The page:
I'm trying to calculate heat loss when a human body is simply suspended in $20 \sideset{^{\circ}}{}{\mathrm{C}}$ water, but I keep getting absurdly high results. It should be a simple application of this equation$$ H = \frac{K \cdot A \cdot \Delta T}{\Delta x} \,,$$where:

  • $H$ is heat loss,

  • $K$ is the thermal conductivity of skin ($0.3\frac{\mathrm{W}}{\mathrm{m} \cdot \mathrm{K}}$, according to this page),

  • $A$ is the surface area of a human ($1.7 \, {\mathrm{m}}^{2}$, according to this page),

  • $\Delta T$ is the temperature difference $\left(37 - 20 = 17\right) ,$ and

  • $\Delta x$ is the thickness of the skin ($\sim 1 \, \mathrm{mm}$, according to this site).

Plugging those numbers in, we get$$ H ~=~ \frac{K \cdot A \cdot \Delta T}{\Delta x} ~ \approx ~ \frac{0.3 \cdot 1.7 \cdot 17}{0.001} ~ \approx ~ 8670 \, \mathrm{W} \,.$$ Now, that seemed fine until I realized that $8500 \, \mathrm{W}$ is a lot of energy – essentially 2 food calories per second. That seems highly inaccurate and implies that you're incapable of surviving more than 20 minutes in $20 \sideset{^{\circ}}{}{\mathrm{C}}$ water before using up an entire day's worth of calories.

Is there an error in my calculations somewhere, or an error in the numbers I'm using?

I also found this source which suggests that the thermal conductivity of water is around $83\frac{\mathrm{W}}{{\mathrm{m}}^2 \cdot \mathrm{K}},$ which is both a very different number and has different units.

I don't think that this discrepancy is due to a protective layer of warmer water forming near the body, because swimmers also survive longer than half an hour and they're constantly disrupting any warm boundary layer that may form.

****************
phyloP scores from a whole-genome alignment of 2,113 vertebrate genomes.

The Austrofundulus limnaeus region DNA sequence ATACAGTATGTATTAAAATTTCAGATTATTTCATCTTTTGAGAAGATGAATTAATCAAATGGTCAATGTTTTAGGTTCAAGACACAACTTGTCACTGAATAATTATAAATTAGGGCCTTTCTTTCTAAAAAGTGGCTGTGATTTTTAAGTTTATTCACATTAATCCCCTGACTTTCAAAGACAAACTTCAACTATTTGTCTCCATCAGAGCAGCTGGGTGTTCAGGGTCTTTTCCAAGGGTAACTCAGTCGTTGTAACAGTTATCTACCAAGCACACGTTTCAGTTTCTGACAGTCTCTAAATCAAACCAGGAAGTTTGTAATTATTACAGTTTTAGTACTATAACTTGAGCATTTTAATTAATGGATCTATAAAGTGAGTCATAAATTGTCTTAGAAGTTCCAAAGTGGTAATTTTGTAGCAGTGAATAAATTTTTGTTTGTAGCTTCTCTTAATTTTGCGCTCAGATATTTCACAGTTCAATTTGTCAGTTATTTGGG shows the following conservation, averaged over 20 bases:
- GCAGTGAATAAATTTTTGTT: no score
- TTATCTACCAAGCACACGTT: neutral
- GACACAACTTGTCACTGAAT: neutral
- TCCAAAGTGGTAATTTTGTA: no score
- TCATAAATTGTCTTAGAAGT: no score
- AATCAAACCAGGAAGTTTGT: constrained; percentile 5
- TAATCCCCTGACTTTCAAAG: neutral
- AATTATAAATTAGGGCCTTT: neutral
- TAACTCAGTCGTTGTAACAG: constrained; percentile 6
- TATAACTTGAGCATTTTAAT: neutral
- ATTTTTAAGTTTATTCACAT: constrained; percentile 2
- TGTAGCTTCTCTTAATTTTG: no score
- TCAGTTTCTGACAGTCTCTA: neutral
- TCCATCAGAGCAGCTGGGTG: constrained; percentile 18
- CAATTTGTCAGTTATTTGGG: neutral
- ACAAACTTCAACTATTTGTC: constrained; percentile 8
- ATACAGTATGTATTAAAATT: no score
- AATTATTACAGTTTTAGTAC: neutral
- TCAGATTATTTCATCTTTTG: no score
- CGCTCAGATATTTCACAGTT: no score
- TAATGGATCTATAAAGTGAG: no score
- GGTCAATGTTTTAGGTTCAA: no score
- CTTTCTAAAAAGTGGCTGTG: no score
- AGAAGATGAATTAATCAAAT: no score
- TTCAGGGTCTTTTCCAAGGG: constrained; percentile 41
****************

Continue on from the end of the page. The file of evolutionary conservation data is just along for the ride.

This question is similar, but I can't figure out how to reverse-engineer it. Perhaps someone else can explain the logic there more clearly?

  • $\begingroup$ The thickness is the suspicious part of this to me- even if you had no skin you wouldn't expect to reach thermal equilibrium instantly, which is what your equation implies. $\endgroup$
    – Chris
    Nov 30, 2017 at 7:19
  • $\begingroup$ The skin is not 37 degrees. $\endgroup$
    – user137289
    Nov 30, 2017 at 8:08
  • $\begingroup$ Hi and welcome to physics.SE! Please note that homework-like questions and check-my-work questions are generally considered off-topic here. We intend our questions to be potentially useful to a broader set of users than just the one asking, and prefer conceptual questions over those just asking for a specific computation. $\endgroup$
    – ACuriousMind
    Nov 30, 2017 at 8:31
  • $\begingroup$ @Pieter I’m working with the simplifying assumption that heat is moving directly from the internal body (~37 degrees C) through the skin into the water. The skin will therefore be a gradient between 37 and 20 $\endgroup$
    – Dubukay
    Nov 30, 2017 at 15:53
  • $\begingroup$ @ACuriousMind Thanks for the welcome! How would you recommend broadening this question? I tried to frame it as a “this equation doesn’t seem to be working, what’s up” kind of conceptual question with the one worked-out example to give some concrete details and prove that this isn’t coming from a problem set. $\endgroup$
    – Dubukay
    Nov 30, 2017 at 15:55

1 Answer 1


It is rash to assume that past the 1mm chosen thickness of skin, there is zero thermal resistance to the heat capacitance in the blood stream. By reverse calculation, an effective skin thermal thickness might be 10mm, then the results look believable.


Your Answer

By clicking “Post Your Answer”, you agree to our terms of service, privacy policy and cookie policy

Not the answer you're looking for? Browse other questions tagged or ask your own question.